About Fort Lytton
Fort Lytton is a 19th century fortress which formed the focus of Queensland’s defensive forces, protecting Brisbane until the end of World War Two. Fort Lytton today is a heritage-listed site, located in Brisbane’s suburb of Lytton.
Fort Lytton history
Built from 1880-1882, Fort Lytton was originally a response to fears of colonial naval attacks on Brisbane from powers such as Russia or France. At the time, colonial Australia shared the competitors of the British Empire, and recognised that Brisbane was particularly vulnerable to attack from the French naval base of Noumea, a three-day-sail away.
The fort was designed by Lieutenant-Colonel Peter Scratchley, a British colonial officer, and was constructed in typical pentagonal shape, hidden within a grassy mound and surrounded by a moat on the mouth of the Brisbane river.
The fort’s purpose was to prevent enemy vessels accessing the river, initially achieved with a remote-controlled minefield across the river mouth and heavy artillery. Fort Lytton also served as a major training base, training soldiers for the Boer War, World War One and World War Two there, as well as Queenland’s reserve soldiers.
Fort Lytton took on new significance during the Second World War, now part of a much larger defence system. One of Fort Lytton’s roles was as ‘Inner Inspection Station’ due to its inner defensive position: the fort sent inspection parties to board ships, ensuring they were safe to continue up river.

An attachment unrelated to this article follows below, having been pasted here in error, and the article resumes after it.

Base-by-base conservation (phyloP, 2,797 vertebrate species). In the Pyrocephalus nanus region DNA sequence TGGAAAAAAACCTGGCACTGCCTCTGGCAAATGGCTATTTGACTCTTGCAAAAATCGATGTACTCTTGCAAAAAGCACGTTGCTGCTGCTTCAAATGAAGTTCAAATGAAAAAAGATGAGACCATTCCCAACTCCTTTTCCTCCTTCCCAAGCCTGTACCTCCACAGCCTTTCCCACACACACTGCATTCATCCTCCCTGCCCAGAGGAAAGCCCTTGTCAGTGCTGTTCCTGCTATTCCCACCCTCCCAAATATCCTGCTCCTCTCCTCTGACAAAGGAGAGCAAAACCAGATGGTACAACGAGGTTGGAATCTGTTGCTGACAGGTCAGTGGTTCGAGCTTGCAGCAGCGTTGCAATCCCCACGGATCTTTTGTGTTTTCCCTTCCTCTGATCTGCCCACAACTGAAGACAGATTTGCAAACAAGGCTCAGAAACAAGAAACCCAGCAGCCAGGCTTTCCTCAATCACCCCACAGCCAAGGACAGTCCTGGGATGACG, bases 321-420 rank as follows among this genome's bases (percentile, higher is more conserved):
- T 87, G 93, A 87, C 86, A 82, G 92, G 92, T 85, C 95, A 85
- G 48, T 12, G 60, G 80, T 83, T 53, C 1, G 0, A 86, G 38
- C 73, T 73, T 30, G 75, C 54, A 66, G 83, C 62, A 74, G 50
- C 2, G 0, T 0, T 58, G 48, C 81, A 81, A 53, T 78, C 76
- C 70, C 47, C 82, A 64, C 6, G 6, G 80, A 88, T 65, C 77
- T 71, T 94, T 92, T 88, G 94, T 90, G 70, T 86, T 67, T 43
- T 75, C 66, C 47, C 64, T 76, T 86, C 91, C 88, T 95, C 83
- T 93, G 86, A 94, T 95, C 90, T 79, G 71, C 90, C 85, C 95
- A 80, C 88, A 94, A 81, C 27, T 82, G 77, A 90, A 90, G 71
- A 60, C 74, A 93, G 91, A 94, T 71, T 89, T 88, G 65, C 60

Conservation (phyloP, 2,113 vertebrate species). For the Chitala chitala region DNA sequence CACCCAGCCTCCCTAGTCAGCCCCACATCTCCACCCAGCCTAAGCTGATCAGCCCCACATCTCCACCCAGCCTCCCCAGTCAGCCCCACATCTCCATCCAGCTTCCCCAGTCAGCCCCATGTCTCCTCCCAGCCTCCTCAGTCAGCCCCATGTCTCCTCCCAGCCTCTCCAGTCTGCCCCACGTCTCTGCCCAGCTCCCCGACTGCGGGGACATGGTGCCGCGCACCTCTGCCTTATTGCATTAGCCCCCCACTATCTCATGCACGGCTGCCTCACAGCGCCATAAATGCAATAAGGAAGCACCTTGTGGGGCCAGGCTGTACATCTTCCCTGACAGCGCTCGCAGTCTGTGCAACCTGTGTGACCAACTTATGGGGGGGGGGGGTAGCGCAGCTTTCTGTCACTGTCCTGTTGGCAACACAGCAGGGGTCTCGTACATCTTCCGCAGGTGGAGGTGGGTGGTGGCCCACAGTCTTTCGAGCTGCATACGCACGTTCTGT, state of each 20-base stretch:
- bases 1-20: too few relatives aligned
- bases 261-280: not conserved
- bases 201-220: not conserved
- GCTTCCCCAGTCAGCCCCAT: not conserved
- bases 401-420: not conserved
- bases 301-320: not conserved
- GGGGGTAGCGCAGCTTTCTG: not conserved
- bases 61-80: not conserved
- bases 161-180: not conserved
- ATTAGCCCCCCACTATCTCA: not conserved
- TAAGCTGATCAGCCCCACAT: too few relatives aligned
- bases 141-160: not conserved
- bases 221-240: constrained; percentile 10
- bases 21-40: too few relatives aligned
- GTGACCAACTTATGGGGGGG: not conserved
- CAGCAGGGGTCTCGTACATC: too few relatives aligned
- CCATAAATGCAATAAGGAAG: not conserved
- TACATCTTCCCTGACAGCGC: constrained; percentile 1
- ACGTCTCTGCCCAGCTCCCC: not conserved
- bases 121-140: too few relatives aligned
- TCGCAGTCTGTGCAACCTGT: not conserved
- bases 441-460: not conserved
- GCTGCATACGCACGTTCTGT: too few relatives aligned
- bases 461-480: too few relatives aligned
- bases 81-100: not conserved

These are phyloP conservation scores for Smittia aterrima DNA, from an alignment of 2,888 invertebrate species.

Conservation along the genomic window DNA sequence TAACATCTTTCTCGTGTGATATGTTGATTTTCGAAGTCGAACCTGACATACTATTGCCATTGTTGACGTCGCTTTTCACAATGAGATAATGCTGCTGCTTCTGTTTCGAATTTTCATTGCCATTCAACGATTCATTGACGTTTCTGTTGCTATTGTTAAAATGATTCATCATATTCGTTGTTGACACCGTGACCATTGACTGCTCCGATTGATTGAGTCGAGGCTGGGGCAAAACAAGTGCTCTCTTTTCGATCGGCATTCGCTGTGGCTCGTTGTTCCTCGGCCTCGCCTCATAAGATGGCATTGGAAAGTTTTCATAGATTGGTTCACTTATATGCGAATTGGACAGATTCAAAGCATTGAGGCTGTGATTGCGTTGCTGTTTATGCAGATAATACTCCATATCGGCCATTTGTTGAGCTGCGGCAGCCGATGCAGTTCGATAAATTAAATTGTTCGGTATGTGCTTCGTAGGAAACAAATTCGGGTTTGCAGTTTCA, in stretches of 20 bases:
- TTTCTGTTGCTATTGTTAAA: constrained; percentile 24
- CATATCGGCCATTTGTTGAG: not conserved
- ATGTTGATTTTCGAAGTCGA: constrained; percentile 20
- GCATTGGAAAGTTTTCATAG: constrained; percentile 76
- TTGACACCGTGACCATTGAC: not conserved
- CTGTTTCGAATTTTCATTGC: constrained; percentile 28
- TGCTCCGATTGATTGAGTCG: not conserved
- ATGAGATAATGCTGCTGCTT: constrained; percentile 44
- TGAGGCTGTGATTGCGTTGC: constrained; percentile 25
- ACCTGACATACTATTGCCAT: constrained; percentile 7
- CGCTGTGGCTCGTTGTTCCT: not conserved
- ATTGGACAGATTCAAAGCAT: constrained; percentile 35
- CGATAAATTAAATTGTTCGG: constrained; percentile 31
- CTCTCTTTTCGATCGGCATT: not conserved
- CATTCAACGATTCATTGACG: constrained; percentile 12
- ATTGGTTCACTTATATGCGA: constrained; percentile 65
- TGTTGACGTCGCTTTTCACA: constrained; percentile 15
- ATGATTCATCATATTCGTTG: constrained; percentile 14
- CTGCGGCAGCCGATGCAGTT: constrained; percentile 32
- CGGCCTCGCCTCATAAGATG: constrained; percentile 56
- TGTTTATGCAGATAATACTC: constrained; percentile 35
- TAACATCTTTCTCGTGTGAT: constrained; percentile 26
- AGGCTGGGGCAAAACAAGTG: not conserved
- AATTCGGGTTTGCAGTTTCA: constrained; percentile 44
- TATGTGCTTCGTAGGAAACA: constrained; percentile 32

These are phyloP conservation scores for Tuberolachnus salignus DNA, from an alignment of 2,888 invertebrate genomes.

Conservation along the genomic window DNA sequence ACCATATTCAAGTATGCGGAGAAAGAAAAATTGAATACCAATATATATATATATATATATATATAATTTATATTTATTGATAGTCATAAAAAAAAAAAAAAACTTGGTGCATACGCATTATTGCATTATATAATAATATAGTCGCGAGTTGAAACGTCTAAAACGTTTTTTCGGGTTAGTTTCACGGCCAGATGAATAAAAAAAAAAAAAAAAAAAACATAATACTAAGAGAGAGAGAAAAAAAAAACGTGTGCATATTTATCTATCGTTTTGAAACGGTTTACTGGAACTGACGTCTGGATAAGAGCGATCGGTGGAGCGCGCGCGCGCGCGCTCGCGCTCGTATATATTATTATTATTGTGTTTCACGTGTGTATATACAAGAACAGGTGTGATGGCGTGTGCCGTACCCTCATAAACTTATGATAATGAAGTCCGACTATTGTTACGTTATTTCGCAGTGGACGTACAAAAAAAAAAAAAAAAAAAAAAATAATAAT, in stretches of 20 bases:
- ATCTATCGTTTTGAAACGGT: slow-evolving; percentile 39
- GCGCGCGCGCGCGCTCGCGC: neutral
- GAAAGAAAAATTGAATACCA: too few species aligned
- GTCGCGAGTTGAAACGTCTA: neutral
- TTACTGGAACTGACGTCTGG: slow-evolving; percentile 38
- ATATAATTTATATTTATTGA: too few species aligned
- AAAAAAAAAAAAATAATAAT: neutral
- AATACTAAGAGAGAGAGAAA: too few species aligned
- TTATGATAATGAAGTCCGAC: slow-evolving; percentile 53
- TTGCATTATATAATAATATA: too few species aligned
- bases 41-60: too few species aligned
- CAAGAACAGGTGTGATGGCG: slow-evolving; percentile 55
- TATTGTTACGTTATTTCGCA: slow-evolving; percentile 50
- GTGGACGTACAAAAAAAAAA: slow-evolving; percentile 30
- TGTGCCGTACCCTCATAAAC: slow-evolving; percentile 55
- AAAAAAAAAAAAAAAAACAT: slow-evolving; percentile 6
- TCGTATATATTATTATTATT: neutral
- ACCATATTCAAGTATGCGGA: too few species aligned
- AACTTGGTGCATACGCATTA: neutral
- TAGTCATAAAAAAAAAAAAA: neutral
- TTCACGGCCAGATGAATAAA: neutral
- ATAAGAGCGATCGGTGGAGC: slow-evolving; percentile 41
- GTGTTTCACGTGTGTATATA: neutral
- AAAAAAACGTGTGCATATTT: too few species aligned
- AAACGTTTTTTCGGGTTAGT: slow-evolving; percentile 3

At the war’s end, Fort Lytton quickly closed down, and only a signal station remained in operation during the Korean War until 1965. The fort’s last defence operation was in the same year, when the signals gathered information of an ‘Indonesian coup’ resulting in the rise of General Suharto. Soon after, the fort was handed to Ampol oil company to build the Lytton Oil Refinery.
Fort Lytton today
Today, Fort Lytton is Queensland’s foremost military exhibit, offering well-preserved and extensive historic fortifications, Queensland’s largest military museum and regular military re-enactments to be explored by visitors. Admission, guided tours and car parking are free from 10am-4pm including Sundays and most public holidays. An interesting day out for families to history lovers.
Getting to Fort Lytton
If driving from Brisbane, Fort Lytton is a 25 minute journey via State Route 23. Via public transport, the buses 111, 169, and 555 will take you to Buranda Station, where you can get the SHCL train to Wynnum North and walk 2.4km to Lytton.